Chicory Market will relocate to Midtown Shopping Center after receiving a $200,000 grant from the U.S. Department of Agriculture’s Healthy Food Financing Initiative. The grant will help fund construction and architecture costs, inventory expansion, marketing and community outreach.
Founded in 2017, Chicory Market is a full-service grocery currently located on County Road 101 in Oxford that offers local and organic food at an affordable price.
“Our first (mission) is to support the local food economy, and we do that by working with more than 75 local farmers and food makers,” Chicory Market co-founder John Martin said. “The second one is to improve access to local food for people of all income levels. We accept EBT payments, or food stamps, and give a discount on those. We do outreach to the community, and we’re working on several fronts to lower the prices of natural food and local food that we sell.”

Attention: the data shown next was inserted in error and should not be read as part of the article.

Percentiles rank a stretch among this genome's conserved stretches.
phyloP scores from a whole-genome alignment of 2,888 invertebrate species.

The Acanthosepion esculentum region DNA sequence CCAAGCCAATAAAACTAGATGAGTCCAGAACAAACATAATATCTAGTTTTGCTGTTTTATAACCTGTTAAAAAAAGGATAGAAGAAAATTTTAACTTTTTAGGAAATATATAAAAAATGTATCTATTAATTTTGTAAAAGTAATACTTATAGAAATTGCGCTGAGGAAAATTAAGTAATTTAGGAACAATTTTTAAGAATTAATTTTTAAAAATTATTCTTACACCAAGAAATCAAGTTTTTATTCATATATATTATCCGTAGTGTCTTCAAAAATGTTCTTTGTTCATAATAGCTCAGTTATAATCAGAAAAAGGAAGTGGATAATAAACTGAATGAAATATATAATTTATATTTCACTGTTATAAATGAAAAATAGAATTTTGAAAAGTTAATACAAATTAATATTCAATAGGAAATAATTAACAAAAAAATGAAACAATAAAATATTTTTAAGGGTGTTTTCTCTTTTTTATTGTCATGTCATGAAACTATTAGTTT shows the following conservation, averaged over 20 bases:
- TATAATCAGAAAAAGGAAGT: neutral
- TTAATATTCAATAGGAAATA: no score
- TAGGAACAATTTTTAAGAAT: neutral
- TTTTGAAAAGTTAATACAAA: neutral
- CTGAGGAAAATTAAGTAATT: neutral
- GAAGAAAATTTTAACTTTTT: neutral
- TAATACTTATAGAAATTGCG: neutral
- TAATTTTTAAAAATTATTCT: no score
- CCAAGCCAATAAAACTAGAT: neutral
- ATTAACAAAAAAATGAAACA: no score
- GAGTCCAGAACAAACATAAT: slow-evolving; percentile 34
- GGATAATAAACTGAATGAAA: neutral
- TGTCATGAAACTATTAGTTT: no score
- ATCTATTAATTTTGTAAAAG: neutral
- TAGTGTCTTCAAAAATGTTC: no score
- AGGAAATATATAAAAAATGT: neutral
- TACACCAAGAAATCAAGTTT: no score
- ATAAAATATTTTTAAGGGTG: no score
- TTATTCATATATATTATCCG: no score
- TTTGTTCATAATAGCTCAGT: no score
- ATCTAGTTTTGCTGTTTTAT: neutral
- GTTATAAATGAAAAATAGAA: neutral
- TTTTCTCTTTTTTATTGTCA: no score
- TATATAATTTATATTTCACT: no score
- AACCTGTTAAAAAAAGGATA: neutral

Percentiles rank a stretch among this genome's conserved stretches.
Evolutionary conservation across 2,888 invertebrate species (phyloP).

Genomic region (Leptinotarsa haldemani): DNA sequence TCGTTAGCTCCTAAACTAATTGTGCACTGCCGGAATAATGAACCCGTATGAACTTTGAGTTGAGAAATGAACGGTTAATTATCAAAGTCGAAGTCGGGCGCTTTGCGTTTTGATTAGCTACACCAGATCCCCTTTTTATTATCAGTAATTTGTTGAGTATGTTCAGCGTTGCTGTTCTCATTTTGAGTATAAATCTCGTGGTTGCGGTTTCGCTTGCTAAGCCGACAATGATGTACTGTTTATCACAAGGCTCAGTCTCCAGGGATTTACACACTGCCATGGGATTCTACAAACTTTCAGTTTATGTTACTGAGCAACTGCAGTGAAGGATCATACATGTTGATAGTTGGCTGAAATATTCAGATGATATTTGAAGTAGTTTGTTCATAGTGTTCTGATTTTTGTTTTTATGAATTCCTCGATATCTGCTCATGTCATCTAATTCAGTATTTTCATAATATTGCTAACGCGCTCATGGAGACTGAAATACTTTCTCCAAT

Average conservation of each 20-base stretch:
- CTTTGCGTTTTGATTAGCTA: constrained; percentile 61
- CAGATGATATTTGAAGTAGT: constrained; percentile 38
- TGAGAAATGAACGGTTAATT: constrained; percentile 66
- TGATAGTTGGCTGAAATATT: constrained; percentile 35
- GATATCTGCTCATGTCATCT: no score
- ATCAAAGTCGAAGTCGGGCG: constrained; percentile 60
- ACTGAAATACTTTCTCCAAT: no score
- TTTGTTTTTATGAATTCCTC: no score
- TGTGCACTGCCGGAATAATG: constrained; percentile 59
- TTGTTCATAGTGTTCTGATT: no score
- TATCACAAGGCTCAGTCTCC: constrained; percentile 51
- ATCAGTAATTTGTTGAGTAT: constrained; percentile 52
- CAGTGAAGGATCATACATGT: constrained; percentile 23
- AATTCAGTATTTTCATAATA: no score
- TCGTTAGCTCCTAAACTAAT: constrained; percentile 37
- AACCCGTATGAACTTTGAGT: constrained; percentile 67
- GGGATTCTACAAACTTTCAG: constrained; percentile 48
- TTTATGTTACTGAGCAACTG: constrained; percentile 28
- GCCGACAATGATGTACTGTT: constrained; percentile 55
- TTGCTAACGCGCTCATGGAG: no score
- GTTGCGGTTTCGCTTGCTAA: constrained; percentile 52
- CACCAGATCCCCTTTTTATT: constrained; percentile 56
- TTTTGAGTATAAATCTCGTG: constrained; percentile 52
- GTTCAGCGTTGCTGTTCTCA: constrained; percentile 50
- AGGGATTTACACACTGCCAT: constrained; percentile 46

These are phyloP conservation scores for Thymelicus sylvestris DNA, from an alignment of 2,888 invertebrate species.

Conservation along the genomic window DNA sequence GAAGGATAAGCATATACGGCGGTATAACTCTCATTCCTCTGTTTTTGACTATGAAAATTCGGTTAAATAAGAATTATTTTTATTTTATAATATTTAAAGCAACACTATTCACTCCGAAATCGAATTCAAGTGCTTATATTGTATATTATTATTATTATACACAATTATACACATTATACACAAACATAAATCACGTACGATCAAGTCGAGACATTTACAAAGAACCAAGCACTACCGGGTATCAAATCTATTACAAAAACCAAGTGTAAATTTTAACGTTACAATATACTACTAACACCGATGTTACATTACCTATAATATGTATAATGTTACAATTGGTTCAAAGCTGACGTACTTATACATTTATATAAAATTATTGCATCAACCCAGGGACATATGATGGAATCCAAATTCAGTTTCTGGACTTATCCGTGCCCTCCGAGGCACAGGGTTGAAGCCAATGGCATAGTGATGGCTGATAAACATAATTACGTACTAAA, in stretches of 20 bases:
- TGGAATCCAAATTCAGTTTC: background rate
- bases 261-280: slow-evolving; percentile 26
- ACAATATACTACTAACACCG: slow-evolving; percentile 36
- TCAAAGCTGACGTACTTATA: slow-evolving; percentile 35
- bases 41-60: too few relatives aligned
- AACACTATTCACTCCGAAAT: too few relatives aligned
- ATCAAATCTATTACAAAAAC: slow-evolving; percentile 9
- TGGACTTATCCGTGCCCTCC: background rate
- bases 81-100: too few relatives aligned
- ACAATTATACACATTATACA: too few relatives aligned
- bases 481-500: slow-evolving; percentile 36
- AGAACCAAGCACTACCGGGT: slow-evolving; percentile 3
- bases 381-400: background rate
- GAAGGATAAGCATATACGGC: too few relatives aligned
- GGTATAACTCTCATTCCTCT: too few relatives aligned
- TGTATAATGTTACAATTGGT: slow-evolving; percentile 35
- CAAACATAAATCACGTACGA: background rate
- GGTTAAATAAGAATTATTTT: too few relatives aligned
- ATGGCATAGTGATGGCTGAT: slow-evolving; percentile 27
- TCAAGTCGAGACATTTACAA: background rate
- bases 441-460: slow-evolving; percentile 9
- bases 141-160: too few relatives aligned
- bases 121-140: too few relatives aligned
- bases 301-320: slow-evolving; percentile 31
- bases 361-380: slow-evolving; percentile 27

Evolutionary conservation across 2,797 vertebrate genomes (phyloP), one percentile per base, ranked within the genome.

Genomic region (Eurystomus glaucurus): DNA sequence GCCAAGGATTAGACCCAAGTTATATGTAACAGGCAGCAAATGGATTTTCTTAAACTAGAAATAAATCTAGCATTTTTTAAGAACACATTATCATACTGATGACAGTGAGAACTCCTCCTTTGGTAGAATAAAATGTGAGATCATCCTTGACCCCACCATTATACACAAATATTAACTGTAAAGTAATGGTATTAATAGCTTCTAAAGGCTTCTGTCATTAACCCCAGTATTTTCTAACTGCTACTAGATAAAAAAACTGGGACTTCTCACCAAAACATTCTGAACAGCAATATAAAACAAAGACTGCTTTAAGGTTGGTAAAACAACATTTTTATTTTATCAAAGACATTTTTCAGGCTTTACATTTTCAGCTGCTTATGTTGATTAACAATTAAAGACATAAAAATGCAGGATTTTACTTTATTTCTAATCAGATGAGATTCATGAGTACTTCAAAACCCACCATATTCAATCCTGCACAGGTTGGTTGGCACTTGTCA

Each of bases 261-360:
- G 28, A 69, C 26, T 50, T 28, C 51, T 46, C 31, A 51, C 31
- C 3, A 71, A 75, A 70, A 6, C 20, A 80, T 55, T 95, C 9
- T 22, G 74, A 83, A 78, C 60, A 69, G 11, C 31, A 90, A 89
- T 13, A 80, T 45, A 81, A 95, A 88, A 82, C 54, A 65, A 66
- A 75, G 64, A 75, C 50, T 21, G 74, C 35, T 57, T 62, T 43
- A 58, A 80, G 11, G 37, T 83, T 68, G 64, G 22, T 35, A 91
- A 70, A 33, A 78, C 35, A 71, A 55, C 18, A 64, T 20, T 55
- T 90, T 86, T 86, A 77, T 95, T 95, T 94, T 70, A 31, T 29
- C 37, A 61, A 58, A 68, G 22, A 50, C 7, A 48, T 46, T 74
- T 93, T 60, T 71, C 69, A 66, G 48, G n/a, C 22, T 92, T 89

The USDA, in partnership with the Reinvestment Fund, invested $22.6 million to help expand grocery stores and other healthy food retailers in communities that are faced with food insecurity. Chicory Market is one of 134 projects across the country that received financial assistance to improve access to healthy, affordable food.
“In Mississippi, and even in Oxford, we deal with a lot of disparities in access to healthy food. Just by allowing us to expand our foot square and inventory, it helps us hit the lower price points for natural food. It helps us give more exposure to local farmers and food makers,” Martin said.
Chicory Market also focuses on community outreach and hired Britnee Barnes as the Community Outreach Coordinator. They participated in the Oxford Juneteenth Festival, organized a back-to-school event at the Belle Rivers community, an affordable housing development, and have partnered with Doors of Hope, which supports families who are homeless or at risk of homelessness.
“We are also in the process of forming a community advisory committee, which will help connect us with different groups in the local community so that we can get feedback on food prices, and where we can do a better job of making food more accessible,” Martin said.